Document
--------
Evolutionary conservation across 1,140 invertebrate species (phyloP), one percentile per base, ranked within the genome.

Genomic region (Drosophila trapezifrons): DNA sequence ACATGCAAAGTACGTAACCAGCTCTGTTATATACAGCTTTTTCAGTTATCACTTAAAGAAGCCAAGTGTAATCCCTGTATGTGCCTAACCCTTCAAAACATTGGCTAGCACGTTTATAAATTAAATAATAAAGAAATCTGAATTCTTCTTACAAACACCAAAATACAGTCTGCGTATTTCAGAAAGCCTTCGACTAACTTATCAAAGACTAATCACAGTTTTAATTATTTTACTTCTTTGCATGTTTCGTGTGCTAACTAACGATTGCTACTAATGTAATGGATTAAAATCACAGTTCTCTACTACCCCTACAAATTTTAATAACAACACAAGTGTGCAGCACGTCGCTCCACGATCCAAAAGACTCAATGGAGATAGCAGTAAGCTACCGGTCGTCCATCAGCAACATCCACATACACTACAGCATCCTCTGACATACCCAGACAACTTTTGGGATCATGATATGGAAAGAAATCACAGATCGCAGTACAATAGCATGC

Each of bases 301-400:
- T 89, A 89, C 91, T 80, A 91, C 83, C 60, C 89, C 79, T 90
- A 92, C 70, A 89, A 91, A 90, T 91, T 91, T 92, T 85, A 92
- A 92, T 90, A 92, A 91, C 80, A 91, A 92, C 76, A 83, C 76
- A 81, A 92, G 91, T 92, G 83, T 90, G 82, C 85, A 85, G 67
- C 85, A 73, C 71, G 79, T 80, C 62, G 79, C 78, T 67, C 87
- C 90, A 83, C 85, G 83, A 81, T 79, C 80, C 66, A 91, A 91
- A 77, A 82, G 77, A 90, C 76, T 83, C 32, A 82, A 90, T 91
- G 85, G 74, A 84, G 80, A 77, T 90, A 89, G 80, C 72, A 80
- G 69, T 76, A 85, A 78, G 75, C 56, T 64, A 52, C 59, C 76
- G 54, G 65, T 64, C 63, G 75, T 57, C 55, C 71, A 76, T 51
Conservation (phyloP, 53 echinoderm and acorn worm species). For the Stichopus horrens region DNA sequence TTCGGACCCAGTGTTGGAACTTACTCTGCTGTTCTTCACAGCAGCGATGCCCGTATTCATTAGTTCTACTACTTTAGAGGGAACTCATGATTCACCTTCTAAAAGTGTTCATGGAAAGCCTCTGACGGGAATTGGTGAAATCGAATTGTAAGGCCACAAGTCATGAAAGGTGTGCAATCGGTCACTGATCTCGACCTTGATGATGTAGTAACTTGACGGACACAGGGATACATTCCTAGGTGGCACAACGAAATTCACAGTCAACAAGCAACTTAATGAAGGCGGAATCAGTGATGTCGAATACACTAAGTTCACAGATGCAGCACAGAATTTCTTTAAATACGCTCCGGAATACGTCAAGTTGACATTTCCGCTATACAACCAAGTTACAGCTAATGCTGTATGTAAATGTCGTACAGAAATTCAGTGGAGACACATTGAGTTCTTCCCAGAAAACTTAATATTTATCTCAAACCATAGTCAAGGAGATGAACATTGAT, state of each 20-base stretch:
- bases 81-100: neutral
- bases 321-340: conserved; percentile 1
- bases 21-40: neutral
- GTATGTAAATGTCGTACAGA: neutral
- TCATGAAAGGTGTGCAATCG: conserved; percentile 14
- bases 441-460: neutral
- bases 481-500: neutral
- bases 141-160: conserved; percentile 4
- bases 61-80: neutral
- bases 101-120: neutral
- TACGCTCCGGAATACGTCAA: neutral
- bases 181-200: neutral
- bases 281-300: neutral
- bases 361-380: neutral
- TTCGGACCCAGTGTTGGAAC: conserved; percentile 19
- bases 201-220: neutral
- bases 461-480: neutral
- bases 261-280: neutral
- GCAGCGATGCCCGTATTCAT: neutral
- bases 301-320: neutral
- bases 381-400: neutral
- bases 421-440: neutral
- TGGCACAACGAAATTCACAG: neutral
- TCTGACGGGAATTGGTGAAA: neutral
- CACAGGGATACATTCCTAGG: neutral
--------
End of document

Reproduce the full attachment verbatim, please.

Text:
Evolutionary conservation across 1,140 invertebrate species (phyloP), one percentile per base, ranked within the genome.

Genomic region (Drosophila trapezifrons): DNA sequence ACATGCAAAGTACGTAACCAGCTCTGTTATATACAGCTTTTTCAGTTATCACTTAAAGAAGCCAAGTGTAATCCCTGTATGTGCCTAACCCTTCAAAACATTGGCTAGCACGTTTATAAATTAAATAATAAAGAAATCTGAATTCTTCTTACAAACACCAAAATACAGTCTGCGTATTTCAGAAAGCCTTCGACTAACTTATCAAAGACTAATCACAGTTTTAATTATTTTACTTCTTTGCATGTTTCGTGTGCTAACTAACGATTGCTACTAATGTAATGGATTAAAATCACAGTTCTCTACTACCCCTACAAATTTTAATAACAACACAAGTGTGCAGCACGTCGCTCCACGATCCAAAAGACTCAATGGAGATAGCAGTAAGCTACCGGTCGTCCATCAGCAACATCCACATACACTACAGCATCCTCTGACATACCCAGACAACTTTTGGGATCATGATATGGAAAGAAATCACAGATCGCAGTACAATAGCATGC

Each of bases 301-400:
- T 89, A 89, C 91, T 80, A 91, C 83, C 60, C 89, C 79, T 90
- A 92, C 70, A 89, A 91, A 90, T 91, T 91, T 92, T 85, A 92
- A 92, T 90, A 92, A 91, C 80, A 91, A 92, C 76, A 83, C 76
- A 81, A 92, G 91, T 92, G 83, T 90, G 82, C 85, A 85, G 67
- C 85, A 73, C 71, G 79, T 80, C 62, G 79, C 78, T 67, C 87
- C 90, A 83, C 85, G 83, A 81, T 79, C 80, C 66, A 91, A 91
- A 77, A 82, G 77, A 90, C 76, T 83, C 32, A 82, A 90, T 91
- G 85, G 74, A 84, G 80, A 77, T 90, A 89, G 80, C 72, A 80
- G 69, T 76, A 85, A 78, G 75, C 56, T 64, A 52, C 59, C 76
- G 54, G 65, T 64, C 63, G 75, T 57, C 55, C 71, A 76, T 51
Conservation (phyloP, 53 echinoderm and acorn worm species). For the Stichopus horrens region DNA sequence TTCGGACCCAGTGTTGGAACTTACTCTGCTGTTCTTCACAGCAGCGATGCCCGTATTCATTAGTTCTACTACTTTAGAGGGAACTCATGATTCACCTTCTAAAAGTGTTCATGGAAAGCCTCTGACGGGAATTGGTGAAATCGAATTGTAAGGCCACAAGTCATGAAAGGTGTGCAATCGGTCACTGATCTCGACCTTGATGATGTAGTAACTTGACGGACACAGGGATACATTCCTAGGTGGCACAACGAAATTCACAGTCAACAAGCAACTTAATGAAGGCGGAATCAGTGATGTCGAATACACTAAGTTCACAGATGCAGCACAGAATTTCTTTAAATACGCTCCGGAATACGTCAAGTTGACATTTCCGCTATACAACCAAGTTACAGCTAATGCTGTATGTAAATGTCGTACAGAAATTCAGTGGAGACACATTGAGTTCTTCCCAGAAAACTTAATATTTATCTCAAACCATAGTCAAGGAGATGAACATTGAT, state of each 20-base stretch:
- bases 81-100: neutral
- bases 321-340: conserved; percentile 1
- bases 21-40: neutral
- GTATGTAAATGTCGTACAGA: neutral
- TCATGAAAGGTGTGCAATCG: conserved; percentile 14
- bases 441-460: neutral
- bases 481-500: neutral
- bases 141-160: conserved; percentile 4
- bases 61-80: neutral
- bases 101-120: neutral
- TACGCTCCGGAATACGTCAA: neutral
- bases 181-200: neutral
- bases 281-300: neutral
- bases 361-380: neutral
- TTCGGACCCAGTGTTGGAAC: conserved; percentile 19
- bases 201-220: neutral
- bases 461-480: neutral
- bases 261-280: neutral
- GCAGCGATGCCCGTATTCAT: neutral
- bases 301-320: neutral
- bases 381-400: neutral
- bases 421-440: neutral
- TGGCACAACGAAATTCACAG: neutral
- TCTGACGGGAATTGGTGAAA: neutral
- CACAGGGATACATTCCTAGG: neutral